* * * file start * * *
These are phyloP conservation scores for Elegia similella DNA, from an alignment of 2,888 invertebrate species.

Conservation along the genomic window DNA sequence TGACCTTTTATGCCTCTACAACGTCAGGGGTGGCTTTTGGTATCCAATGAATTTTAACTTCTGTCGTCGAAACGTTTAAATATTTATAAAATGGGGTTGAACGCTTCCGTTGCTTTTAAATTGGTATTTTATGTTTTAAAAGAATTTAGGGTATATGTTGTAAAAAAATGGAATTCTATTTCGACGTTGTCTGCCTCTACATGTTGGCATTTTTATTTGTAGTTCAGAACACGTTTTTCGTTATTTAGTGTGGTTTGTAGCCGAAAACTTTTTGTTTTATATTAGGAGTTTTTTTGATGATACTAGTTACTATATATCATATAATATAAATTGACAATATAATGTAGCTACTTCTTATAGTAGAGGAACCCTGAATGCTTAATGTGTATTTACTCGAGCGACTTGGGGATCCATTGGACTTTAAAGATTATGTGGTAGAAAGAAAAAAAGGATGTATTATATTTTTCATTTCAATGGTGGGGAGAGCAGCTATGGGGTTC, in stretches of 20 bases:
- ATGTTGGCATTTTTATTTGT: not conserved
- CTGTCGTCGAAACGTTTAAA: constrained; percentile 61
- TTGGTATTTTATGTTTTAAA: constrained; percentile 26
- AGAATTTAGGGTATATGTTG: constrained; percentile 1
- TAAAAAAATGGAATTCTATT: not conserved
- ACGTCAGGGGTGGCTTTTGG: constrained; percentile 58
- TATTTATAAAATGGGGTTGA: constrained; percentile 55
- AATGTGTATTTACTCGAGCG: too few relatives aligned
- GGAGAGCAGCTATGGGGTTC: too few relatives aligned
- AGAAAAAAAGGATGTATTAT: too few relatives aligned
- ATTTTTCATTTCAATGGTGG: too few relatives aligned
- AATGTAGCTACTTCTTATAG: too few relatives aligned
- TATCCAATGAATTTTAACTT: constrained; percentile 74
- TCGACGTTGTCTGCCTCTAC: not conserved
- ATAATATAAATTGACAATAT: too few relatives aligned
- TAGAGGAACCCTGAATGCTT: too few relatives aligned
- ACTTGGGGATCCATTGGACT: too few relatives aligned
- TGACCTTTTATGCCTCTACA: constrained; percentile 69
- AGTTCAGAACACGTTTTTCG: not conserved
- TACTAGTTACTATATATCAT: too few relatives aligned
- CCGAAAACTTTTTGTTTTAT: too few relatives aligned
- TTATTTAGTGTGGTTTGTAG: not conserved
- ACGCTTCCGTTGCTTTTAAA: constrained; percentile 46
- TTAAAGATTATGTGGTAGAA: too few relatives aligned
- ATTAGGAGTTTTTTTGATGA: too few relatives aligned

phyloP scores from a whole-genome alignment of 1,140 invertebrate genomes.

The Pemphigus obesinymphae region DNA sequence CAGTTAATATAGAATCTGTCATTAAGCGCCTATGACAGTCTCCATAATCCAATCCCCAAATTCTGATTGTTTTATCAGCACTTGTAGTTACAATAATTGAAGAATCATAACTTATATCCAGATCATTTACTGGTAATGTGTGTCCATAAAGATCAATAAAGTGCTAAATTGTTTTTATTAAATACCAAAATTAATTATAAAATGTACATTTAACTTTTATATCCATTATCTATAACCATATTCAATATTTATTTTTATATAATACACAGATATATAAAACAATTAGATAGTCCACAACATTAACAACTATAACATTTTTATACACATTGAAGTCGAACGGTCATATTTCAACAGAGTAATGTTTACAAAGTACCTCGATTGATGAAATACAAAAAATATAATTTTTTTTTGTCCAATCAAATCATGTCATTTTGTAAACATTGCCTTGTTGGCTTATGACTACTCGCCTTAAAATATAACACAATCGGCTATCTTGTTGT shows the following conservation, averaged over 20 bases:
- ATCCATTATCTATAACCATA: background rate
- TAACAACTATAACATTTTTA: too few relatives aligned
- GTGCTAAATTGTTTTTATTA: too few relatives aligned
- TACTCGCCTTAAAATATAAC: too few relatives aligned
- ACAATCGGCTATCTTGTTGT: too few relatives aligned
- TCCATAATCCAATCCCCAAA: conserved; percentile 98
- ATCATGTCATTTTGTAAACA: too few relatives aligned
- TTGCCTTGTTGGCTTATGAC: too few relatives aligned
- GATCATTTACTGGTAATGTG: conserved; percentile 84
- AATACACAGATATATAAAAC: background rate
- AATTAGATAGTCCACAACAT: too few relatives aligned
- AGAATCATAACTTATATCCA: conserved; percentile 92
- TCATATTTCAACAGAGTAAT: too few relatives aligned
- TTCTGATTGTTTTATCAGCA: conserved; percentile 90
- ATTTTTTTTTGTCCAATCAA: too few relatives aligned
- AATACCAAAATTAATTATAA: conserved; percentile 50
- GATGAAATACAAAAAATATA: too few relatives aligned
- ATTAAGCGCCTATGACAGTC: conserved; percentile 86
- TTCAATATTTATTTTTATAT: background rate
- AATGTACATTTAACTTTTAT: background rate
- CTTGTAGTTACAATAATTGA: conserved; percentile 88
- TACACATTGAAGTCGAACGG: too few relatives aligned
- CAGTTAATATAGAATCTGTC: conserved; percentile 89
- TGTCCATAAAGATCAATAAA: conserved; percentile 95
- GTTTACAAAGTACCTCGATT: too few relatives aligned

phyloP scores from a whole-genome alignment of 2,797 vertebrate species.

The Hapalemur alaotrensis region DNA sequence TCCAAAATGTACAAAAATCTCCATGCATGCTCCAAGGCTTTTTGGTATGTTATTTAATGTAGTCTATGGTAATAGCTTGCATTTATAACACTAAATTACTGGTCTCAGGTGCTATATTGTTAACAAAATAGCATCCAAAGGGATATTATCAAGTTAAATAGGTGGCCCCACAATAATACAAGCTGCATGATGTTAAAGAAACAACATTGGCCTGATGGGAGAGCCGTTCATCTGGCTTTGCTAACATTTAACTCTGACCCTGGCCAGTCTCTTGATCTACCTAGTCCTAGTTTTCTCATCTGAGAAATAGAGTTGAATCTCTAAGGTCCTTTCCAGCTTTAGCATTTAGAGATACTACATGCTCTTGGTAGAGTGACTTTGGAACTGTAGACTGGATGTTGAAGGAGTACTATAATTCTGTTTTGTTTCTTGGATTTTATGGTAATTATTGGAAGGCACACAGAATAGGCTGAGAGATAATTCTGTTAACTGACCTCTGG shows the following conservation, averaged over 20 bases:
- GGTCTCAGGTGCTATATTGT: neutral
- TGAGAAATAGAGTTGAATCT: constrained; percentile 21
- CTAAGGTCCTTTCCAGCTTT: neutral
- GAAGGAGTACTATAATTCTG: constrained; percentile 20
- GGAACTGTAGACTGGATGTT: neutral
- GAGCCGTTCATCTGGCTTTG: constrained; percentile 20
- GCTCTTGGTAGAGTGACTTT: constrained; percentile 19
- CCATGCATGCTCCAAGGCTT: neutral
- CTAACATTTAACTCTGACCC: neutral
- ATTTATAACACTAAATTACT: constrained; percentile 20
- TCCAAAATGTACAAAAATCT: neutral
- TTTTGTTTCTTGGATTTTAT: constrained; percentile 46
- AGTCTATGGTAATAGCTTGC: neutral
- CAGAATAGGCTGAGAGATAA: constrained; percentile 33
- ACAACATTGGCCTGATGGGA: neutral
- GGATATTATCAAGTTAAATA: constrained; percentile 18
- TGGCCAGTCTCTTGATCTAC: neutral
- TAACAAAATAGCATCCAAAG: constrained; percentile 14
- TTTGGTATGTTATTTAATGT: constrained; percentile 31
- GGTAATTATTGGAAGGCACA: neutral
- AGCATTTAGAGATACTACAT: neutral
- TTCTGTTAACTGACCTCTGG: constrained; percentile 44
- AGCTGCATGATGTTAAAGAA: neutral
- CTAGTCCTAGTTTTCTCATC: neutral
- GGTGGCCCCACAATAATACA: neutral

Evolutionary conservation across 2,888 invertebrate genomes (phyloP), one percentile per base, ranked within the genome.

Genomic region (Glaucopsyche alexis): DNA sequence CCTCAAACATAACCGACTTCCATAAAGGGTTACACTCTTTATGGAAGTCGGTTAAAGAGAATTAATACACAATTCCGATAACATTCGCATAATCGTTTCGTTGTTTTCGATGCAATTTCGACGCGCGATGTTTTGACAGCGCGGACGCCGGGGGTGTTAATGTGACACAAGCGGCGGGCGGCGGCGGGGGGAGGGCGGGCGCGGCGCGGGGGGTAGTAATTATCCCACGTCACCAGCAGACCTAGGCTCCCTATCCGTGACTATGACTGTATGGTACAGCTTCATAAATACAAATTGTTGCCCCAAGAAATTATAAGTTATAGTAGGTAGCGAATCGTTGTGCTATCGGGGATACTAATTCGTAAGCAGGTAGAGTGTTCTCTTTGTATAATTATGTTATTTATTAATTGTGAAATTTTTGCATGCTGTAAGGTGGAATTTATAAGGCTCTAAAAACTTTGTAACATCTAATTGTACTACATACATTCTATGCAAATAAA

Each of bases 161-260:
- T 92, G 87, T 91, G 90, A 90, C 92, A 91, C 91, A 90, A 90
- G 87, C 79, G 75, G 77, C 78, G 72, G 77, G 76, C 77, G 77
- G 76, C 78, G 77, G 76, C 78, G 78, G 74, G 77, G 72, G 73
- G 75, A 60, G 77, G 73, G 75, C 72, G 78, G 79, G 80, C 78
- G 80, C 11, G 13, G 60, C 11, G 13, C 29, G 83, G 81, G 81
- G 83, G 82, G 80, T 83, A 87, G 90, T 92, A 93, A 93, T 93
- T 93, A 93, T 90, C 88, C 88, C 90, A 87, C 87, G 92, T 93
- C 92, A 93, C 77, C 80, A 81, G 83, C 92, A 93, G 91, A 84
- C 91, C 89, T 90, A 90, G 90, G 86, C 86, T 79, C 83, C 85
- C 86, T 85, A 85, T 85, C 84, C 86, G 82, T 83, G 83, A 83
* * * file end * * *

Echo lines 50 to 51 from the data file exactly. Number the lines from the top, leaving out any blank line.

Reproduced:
- CTTGTAGTTACAATAATTGA: conserved; percentile 88
- TACACATTGAAGTCGAACGG: too few relatives aligned